Faces of United Way: Andy

“Balwin is a school with a highly socially vulnerable population, lots of poverty, lots of trauma, lots of refugees. And so because of that population, United Way is involved with Edmonton public in a number of ways, mainly through the Family Centre, E4C, Tools for School and in many other ways. They built the park at the back of the school as part of their day of caring. So the United Way has had a huge impact on improving the lives of our kids and taking them out of that cycle of poverty. We have so many supports in this school that other schools just don’t have because the United Way funds organizations that can come into the school and provide therapy, provide success coaching, and provide individuals to go into homes and support to end that cycle.”

“We’ve got kids who have come from refugee camps, so things like getting those kids to line up is a challenge because for them what they saw in a line up was, I’m going to have to beat my neighbour to get to the rice—it’s trauma inducing. So in this school we have to address our processes and how we do things because we can traumatize the kids just by doing stuff that we take for granted … United Way is supporting us in making sure that we can address those things and that we are looking at things proactively from a position of love … What we have here is a community coming together to make sure that kids can succeed.”

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“These kids are lucky. If they’re not getting a meal at home, they’re getting one here because the school is supported by E4C, which is funded by the United Way. A kid doesn’t go hungry here so learning can happen and then they can give back and end the cycle of poverty for themselves. United Way evens out opportunities so many ways: whether it’s food or social or emotional, ending trauma … and they don’t just do it for the kids, they do it for the families so the cycle of poverty just grinds to a stop and the kids can achieve.”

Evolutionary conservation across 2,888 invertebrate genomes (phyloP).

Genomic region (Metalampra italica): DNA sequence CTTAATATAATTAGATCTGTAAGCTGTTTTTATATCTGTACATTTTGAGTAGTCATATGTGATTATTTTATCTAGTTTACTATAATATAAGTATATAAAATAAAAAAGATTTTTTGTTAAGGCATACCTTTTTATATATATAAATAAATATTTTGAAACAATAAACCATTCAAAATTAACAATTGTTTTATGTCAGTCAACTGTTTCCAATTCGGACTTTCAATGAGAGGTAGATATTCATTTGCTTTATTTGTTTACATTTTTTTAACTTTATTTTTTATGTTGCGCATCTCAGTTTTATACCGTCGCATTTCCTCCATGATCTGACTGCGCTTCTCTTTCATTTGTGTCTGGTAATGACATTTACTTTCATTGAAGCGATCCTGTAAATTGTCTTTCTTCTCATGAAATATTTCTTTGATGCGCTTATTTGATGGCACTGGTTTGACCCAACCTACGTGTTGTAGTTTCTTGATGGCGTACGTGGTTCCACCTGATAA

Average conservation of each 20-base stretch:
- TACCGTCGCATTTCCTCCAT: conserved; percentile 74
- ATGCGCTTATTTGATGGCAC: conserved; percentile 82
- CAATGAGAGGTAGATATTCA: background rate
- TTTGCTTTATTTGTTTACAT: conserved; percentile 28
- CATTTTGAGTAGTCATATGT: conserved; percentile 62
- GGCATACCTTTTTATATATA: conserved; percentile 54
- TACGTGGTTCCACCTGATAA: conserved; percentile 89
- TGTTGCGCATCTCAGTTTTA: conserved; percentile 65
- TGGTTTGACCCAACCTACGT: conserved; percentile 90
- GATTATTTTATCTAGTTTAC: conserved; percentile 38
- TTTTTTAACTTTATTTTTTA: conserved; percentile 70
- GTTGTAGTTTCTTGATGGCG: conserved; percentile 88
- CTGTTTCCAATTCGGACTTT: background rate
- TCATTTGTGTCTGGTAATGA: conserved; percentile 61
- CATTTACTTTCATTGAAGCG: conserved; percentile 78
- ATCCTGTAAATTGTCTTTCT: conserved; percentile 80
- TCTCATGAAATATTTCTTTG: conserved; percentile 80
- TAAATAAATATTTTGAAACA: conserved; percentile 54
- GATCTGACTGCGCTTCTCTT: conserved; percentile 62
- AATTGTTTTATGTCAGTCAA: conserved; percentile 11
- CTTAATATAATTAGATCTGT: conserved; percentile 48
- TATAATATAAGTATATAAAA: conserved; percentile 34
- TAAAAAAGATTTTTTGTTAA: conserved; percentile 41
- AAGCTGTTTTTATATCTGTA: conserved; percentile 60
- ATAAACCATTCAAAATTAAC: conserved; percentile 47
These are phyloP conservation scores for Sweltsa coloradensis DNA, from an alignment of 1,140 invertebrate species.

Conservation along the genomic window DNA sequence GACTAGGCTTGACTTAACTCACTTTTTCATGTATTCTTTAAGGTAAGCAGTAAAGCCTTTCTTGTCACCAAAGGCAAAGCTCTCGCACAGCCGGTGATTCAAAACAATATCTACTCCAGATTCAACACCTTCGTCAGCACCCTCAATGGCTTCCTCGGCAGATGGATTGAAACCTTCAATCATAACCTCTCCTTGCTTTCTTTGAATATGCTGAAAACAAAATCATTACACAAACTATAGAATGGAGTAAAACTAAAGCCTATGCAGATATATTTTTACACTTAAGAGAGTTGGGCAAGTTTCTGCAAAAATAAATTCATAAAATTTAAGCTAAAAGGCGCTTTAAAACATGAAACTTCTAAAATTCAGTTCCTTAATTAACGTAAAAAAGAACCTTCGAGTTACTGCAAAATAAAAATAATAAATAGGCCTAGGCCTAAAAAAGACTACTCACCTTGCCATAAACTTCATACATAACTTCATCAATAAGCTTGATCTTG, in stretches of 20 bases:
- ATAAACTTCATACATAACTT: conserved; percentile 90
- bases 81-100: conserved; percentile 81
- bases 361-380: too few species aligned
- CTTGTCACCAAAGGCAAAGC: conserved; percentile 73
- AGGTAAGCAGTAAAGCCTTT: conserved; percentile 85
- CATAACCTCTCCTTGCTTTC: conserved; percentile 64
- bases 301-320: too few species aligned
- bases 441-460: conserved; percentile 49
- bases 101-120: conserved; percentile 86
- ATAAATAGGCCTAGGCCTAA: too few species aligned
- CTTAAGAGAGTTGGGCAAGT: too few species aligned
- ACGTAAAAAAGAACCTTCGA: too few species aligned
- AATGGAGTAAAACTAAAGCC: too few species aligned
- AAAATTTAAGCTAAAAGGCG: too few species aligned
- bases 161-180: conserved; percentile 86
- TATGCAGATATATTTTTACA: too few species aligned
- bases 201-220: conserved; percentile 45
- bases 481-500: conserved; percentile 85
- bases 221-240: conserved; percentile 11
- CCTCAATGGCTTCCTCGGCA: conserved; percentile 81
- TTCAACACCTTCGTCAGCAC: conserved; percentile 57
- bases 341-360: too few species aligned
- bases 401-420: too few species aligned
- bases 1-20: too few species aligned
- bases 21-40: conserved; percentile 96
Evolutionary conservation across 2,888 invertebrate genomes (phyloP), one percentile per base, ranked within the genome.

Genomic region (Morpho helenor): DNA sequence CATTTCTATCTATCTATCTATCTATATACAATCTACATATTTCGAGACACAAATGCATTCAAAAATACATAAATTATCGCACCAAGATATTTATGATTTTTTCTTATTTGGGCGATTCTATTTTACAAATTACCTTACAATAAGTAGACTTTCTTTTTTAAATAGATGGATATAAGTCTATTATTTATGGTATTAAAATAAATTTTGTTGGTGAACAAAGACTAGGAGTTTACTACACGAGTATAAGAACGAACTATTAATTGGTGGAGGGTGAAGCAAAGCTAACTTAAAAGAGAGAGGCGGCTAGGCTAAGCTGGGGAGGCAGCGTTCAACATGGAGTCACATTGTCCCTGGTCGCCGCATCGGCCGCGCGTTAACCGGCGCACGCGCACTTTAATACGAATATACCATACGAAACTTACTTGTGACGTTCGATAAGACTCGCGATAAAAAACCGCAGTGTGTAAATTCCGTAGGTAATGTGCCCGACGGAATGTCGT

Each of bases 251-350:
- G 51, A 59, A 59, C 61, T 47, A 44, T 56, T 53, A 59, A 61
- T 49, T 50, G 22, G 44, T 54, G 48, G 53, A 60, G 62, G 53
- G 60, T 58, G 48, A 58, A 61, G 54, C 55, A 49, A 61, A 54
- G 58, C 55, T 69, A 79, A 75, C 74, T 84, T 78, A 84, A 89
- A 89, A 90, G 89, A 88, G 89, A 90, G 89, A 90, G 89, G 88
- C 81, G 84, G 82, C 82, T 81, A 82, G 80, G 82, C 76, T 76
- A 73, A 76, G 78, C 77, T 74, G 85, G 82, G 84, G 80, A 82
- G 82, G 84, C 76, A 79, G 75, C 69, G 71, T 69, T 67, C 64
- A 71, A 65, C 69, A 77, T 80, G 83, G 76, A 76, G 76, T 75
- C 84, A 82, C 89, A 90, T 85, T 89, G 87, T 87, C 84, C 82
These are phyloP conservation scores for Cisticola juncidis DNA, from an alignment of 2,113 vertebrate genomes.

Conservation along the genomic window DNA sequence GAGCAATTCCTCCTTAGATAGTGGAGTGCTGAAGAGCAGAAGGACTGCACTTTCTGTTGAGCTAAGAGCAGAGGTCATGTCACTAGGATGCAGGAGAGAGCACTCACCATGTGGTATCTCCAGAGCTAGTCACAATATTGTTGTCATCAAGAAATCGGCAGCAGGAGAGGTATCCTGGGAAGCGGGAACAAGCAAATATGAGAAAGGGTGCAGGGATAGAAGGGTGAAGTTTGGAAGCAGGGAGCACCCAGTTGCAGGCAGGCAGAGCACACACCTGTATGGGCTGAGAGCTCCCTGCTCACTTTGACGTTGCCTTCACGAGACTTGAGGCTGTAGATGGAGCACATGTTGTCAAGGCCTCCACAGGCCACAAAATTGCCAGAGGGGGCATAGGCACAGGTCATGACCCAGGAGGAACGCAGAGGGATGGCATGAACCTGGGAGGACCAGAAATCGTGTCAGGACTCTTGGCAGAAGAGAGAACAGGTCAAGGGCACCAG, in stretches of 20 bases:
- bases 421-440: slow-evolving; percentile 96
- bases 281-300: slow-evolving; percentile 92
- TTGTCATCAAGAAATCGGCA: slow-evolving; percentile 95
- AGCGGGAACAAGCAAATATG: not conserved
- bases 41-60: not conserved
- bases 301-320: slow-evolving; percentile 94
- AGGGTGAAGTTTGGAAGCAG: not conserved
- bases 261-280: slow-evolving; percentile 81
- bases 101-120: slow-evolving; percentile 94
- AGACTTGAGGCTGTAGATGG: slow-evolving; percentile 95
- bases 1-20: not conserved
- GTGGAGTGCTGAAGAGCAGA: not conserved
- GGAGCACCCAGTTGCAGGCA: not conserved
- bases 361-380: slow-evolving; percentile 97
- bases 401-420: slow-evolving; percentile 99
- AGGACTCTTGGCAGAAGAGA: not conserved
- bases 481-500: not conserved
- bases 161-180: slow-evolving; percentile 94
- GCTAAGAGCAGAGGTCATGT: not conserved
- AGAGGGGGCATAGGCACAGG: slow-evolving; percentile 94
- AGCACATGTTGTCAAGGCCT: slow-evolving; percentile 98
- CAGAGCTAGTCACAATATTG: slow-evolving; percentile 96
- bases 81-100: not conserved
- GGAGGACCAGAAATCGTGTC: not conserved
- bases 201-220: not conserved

“The kids here, what they see from the United Way is that there are people out there who care, that poverty can be ended, and that they can achieve something greater than what they thought before. It gives them the capacity to understand that they can also make a difference. In our school too that caring leads to us going out into the community and doing things to give back. In the winter, we have a snow patrol. It started as that block over there and now we will shovel all the way from sixty-sixth, all the way over to the school here and up the side streets. We take a period and everyone goes out with shovels. There’s a lot of older families here who can’t shovel their own walks, so we just do it. Those little things are inspired by the kids’ desire to give back because they see that that’s part of what a good Canadian citizen does.”

To commemorate the 75th anniversary of the United Way of the Alberta Capital Region we've partnered with Faces of Edmonton. In the coming months, Faces of Edmonton will be featuring faces and stories relating to the United Way and its work in your community. We’re looking forward to sharing these portraits and stories with you. To learn more about United Way's work check out the Report to Community online.